“Through my faith, I find courage. I couldn’t do what I’m doing without a strong faith in God. He has been a source of strength for the last ten years. I have an even stronger faith now; since Kelly died. In August, (2005) before he died, Kelly was baptized; A journey he undertook on his own.”

Debbie finds strength in her community of faith, The Free Methodist Church (10th Side Road) on St. Joseph’s Island, where she & family began attending in the late 80’s.

“My church has been the place where I find courage and hope. There are people there, who continue to pray for us regularly; the people and pastor(s) there, prayed and supported us through the worst time; the ugliest days of our lives. This is where I find grace, and meaning to Kelly’s life and to his death. I really believe God hears the prayers of His people, and is actively making a difference in my life.”

ChokingGameposterimageRecently, Debbie participated in Sault Ste. Marie Police Services Day at Station Mall, as part of the broader annual Ontario Police Week. Debbie has developed a relationship with the Sault Police, the OPP, and The Anishinabek Police Service and is often invited by police services to give presentations, and set up a display about ‘The Choking Game’ at events.

“The Choking Game has been around for generations.” she said. “At the Station Mall last week, a woman and her husband stopped to speak with me. It turns out that the gentleman said to his wife, ‘I did this’, which prompted her to take a closer look.  He was 75 years old and he apparently did this when he was a kid. It was a complete revelation to his wife.” she said  “But he isn’t the first older fellow to tell me this. A few years ago, at an event where I was presenting, a man in his late 80’s said to me ..’You know this isn’t new right?. …I did this when I was a kid. We would take off our scarves and tie them around our neck to see who would pass out first. I guess we kind of grew up and stopped doing it. Nobody ever thought we could die from it.”

And when it comes to official cause of death, LaRocque says that there is a risk that the choking game, or accidental asphyxiation, is not being listed as official ’cause of death’.

“Many times, the death is listed as a suicide. I hear stories all the time about good kids, bright kids, kids just like Kelly, who loved life, and had no idea they could die from this activity. None of them were trying to kill themselves. They made a mistake because they didn’t have enough information about this activity. They decided to play and it cost them their lives. ”

According to a 2014 study, The CDC (Centre for Disease Control) estimates that 800 to 1,000 children between the ages of 10 through 19 die every year from playing the game. The study further revealed that 86 percent of parents report not having known about the game prior to their child’s involvement and a whopping 87% percent of these deaths were among boys.  (http://www.cdc.gov)

Perhaps one of the best resources for researching ‘The Choking Game’, and one that Laroque recommends is the website, ‘GASP’, which states: ‘Adolescents cut off the flow of blood to the brain, in exchange for a few seconds of feeling lightheaded. Some strangle themselves with a belt, a rope or their bare hands; others push on their chest or hyperventilate. When they release the pressure, blood that was blocked up floods the brain all at once. This sets off a warm and fuzzy feeling, which is just the brain dying, thousands of cells at a time.’ GASP (Games Adolescents Shouldn’t Play) is an international not–for–profit association founded for the purpose of putting an end to the Choking Game—an asphyxiation activity that causes the needless death of children and suffering of communities. (www.gaspinfo.com)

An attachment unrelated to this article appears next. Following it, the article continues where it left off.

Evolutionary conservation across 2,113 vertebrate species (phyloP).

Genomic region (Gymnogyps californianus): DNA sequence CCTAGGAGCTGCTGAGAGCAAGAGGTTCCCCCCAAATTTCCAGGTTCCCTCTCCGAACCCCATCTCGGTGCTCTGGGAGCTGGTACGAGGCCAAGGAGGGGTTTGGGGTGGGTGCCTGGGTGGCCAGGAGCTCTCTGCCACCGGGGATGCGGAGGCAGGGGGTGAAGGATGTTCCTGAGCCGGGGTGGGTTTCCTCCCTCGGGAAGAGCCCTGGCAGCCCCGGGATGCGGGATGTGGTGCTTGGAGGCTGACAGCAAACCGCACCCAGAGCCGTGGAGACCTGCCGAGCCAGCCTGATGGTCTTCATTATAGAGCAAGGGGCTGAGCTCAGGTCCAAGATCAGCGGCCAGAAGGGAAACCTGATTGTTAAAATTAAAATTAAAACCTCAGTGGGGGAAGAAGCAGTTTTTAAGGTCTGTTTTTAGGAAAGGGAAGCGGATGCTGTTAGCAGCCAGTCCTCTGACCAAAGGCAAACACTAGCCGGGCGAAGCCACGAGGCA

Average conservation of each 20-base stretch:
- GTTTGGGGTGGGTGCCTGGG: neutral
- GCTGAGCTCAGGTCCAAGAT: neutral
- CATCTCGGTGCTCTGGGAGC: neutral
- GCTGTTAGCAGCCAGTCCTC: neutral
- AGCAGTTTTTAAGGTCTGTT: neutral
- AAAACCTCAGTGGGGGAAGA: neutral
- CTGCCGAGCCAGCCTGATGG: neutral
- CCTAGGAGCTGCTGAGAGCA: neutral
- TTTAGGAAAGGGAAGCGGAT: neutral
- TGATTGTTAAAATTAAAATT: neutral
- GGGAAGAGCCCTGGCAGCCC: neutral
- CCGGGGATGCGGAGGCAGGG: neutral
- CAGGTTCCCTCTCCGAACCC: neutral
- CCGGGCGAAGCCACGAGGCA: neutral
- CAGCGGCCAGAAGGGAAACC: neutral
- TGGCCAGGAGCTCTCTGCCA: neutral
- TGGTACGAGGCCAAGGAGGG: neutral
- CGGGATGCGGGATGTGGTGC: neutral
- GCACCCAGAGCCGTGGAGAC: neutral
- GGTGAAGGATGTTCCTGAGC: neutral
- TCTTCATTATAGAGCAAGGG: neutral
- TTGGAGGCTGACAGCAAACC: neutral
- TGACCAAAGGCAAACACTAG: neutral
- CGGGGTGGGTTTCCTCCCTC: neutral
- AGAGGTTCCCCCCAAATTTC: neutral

For obvious reasons, Debbie does not like the name, ‘The Choking Game’. It is a most unfortunate use of the word, game. It is also the title of a 2014  ‘Lifetime TV Movie’ (based on the book ‘Choke’ by Dianna Lopez), the subject of hundreds of videos posted to YouTube and other social networking sites. A Google search of ‘The Choking Game’ will certainly garner a long list of stories and links from all over the planet.

The choking game is also found sometimes in hushed conversations amongst children and youth.

As Debbie shared with saultonline, this activity goes by many names.

“Black Out, Pass Out, Funky Chicken, Space Monkey, Funky Cowboy AirPlaning, Lava Face, White Walling, The Scarf Game, The Fainting Game. These are some, but possibly not all, of the names of self asphyxiation games.”

Debbie has been refining her presentations over the last ten years, and has developed presentations that are age based learning. “I talk to them at their level and explain that (for example with young children) having something tied tight around your neck is really dangerous. I introduce the concept of good games to play and bad games to play.”

“Organized sport locker rooms are places where the choking game has happened to horrible consequences.” she said

“My favourite audience to share this information with are parents. In reality, students are hearing about this activity, and having parents open to learning about this; about sharing the information with their kids in a safe and meaningful way makes a difference.”

“I’m here to share with parents that it happens. It happened to me, and it can happen to you. We need to be vigilant about our kids. Today, young people have access to information at their fingertips, and are literally carrying these devices in their hands all day.”

Debbie spoke about a school teacher that her son Kelly had, and who was very shaken by Kelly’s death. “His words meant so much to me; he said that ‘If it can happen to your family, it can happen to anyone’s family.”

Debbie is part of a private social network where victims of ‘The Choking Game’ can find comfort through shared experience. She also started a grief support group at her church.

Reflecting on a journey that started in 2006, Debbie shared, “If my son could say anything to me, what would he say. He would say, ‘Mom, tell my friends, tell anyone that will listen to you, that this is dangerous. Tell them that people can die from this.’

And that is now Debbie LaRocque’s quiet crusade. To seek to empower. Through God’s grace, to find meaning in a life lived; her son Kelly’s life; one that was taken too soon… in the blink of an eye on a January day.

To reach out to Debbie LaRocque for presentations or information about ‘The Choking Game’, including pamphlets she developed with police, contact her at 705-246-2714.